- A total of 16,000 tusks and other ivory products have been arranged in eleven big piles at Nairobi National Park.
- Tomorrow’s ivory burn is believed to be the largest-ever destruction of ivory stockpile in Africa’s history.
- Wildlife officials and conservationists believe that burning of the ivory will send a strong message against poaching and wildlife trafficking.
Tomorrow, Kenya will set fire to more than 105 metric tons of elephant tusks, representing several thousand dead elephants. This ivory burn is believed to be the largest-ever destruction of ivory stockpile in Africa’s history. Kenya’s Wildlife Service will also burn over 1 metric ton of confiscated rhino horns.
A total of 16,000 tusks and other ivory products have been arranged in eleven giant piles at Nairobi National Park. Wildlife officials and conservationists believe that burning of the ivory will send a strong message against poaching and wildlife trafficking.
Since ivory doesn’t burn easily, several metric tons of illegally cut sandalwood seized from smugglers have been placed at the base of the ivory piles. Kenyan President Uhuru Kenyatta will light the pyres tomorrow, and a fuel mixture of kerosene and diesel will be pumped with pressurized air through steel pipes into each pyre to help incinerate the ivory. The destruction of ivory can take several days, Washington Post reported.
“It will be a pleasure to burn it and do my part to destroy any possibility that poachers and their accomplices might benefit from the slaughter of Kenya’s elephants,” President Kenyatta said in a statement published in Kenya Daily Nation. “No one would be surprised if I said I was going to burn illegal drugs: everyone knows that whatever the price they would fetch if sold, they should not be sold. Everyone can see the same point about the illicit brew that has done so much harm to Kenyans. And yet, when it comes to the trade in ivory – which is destroying our wildlife and funding some of the most extreme violence on the continent – some fail to see that the ivory should also be destroyed.”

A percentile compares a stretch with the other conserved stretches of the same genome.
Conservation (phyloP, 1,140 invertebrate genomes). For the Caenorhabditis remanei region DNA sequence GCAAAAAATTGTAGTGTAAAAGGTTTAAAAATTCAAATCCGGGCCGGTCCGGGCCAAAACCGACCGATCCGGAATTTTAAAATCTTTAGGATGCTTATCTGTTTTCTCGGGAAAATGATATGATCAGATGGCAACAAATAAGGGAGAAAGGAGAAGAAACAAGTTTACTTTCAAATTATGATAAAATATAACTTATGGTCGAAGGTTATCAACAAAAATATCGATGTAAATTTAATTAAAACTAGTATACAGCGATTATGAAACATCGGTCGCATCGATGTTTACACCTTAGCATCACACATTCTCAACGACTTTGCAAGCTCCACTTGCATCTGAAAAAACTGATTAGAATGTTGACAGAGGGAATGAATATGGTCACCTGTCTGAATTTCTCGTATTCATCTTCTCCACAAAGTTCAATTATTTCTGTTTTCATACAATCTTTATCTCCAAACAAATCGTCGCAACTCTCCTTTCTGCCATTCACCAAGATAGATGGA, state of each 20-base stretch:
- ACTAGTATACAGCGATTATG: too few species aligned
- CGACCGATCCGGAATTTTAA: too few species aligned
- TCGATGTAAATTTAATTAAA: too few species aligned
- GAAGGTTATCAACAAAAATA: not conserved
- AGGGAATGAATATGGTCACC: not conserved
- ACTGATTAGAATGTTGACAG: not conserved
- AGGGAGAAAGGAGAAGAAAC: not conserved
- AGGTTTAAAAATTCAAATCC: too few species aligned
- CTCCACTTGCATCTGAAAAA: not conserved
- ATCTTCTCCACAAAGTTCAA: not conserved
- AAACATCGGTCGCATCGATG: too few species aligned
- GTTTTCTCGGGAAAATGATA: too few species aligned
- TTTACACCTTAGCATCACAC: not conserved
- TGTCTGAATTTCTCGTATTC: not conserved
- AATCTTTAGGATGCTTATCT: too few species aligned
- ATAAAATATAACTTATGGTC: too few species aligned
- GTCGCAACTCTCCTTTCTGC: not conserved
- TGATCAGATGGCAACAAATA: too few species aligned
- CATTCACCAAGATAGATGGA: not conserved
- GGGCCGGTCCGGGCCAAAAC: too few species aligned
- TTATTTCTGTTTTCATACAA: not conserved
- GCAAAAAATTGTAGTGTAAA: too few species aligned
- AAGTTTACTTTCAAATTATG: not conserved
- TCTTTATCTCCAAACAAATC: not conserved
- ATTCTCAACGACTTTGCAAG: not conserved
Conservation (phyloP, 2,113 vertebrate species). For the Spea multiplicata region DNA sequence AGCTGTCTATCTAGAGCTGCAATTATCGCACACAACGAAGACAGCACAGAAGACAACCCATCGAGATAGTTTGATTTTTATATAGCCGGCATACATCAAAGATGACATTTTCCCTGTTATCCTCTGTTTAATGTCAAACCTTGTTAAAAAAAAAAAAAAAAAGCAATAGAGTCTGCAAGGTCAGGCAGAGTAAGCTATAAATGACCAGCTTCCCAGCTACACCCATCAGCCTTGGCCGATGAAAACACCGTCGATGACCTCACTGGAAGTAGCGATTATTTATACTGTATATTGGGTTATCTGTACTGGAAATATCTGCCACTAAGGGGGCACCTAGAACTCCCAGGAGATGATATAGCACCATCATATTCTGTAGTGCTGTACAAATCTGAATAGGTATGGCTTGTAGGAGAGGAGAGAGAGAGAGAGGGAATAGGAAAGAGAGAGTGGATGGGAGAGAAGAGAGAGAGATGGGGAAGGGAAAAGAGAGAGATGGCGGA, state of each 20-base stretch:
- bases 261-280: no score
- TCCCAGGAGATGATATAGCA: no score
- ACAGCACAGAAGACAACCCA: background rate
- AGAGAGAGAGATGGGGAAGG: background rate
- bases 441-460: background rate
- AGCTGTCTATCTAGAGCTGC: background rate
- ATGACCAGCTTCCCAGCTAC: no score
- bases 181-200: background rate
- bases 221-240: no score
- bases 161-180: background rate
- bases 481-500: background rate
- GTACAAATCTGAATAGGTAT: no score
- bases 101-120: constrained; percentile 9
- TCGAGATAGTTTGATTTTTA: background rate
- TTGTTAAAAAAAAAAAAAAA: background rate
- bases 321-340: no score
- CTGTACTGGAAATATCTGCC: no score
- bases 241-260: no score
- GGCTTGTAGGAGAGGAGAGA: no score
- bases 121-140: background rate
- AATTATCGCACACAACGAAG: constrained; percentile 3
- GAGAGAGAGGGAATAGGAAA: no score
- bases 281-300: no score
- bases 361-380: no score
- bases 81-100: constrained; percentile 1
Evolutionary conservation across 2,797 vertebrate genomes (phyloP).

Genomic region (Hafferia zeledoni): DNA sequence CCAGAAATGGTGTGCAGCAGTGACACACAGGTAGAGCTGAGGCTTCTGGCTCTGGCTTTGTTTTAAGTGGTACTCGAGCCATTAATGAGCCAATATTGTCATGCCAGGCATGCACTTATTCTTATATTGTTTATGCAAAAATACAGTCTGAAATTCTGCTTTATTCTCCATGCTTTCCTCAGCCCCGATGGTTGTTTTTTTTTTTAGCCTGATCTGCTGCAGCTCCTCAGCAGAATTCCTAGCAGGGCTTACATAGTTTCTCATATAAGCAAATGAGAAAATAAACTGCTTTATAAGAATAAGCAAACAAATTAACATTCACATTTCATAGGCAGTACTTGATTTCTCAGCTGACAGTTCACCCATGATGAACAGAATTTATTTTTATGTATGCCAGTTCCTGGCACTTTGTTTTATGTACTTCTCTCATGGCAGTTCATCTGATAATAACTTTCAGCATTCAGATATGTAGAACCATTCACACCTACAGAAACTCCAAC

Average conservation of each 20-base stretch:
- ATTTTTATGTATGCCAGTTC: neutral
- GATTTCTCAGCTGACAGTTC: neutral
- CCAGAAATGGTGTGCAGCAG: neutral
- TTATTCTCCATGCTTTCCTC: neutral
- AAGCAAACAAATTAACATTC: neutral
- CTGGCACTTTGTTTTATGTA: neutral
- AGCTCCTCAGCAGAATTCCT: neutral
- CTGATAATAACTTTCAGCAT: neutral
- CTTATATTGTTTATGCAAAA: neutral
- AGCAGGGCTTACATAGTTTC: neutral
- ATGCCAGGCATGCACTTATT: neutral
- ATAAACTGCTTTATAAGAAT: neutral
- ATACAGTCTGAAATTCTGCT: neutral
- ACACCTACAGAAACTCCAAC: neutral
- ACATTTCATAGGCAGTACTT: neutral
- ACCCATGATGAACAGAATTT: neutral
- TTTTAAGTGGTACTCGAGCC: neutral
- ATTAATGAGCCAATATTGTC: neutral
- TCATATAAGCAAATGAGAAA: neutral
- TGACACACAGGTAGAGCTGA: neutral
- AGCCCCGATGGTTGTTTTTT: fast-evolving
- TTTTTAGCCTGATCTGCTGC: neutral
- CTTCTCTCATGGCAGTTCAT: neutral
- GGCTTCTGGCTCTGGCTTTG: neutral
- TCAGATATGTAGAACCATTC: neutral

Every year, poachers kill more than 30,000 elephants for their tusks. Demand primarily comes from East Asia, especially China, Taiwan, Vietnam, Thailand, and the Philippines.
Kenya’s neighbor, Tanzania, is an elephant poaching hotspot. Elephant numbers in the country have plummeted by more than 60 percent between 2009 and 2014, from nearly 110,000 to fewer than 44,000. Experts say that elephant poaching in Africa has become more sophisticated and industrialized following the involvement of international crime gangs.
Wildlife officials believe that the ivory burn will help focus attention towards the plight of one of the most threatened species on the planet.
“My feeling is that many people who are buying this ivory in China and elsewhere simply don’t know what it is doing to elephants,” Richard Leakey, chairman of the Kenya Wildlife Service (KWS), told Scientific American in an interview. “Maybe they think that it is coming off elephants that have died of natural causes. When Kenya burns $100 million worth of ivory, they’ll say, ‘What the hell was that about?’ It will help open their eyes to what is actually happening.”
CITES Secretary-General, John E. Scanlon added in a statement, “While the destruction of confiscated elephant ivory or rhino horn will not in itself stop the illegal trade in elephant ivory or rhino horn, when coupled with rigorous and consistent enforcement and demand reduction measures, it can serve as a deterrent to people from engaging in these illicit activities.”
Conservation group WildAid will be covering the event live via Twitter on Saturday.
— WildAid (@WildAid) April 28, 2016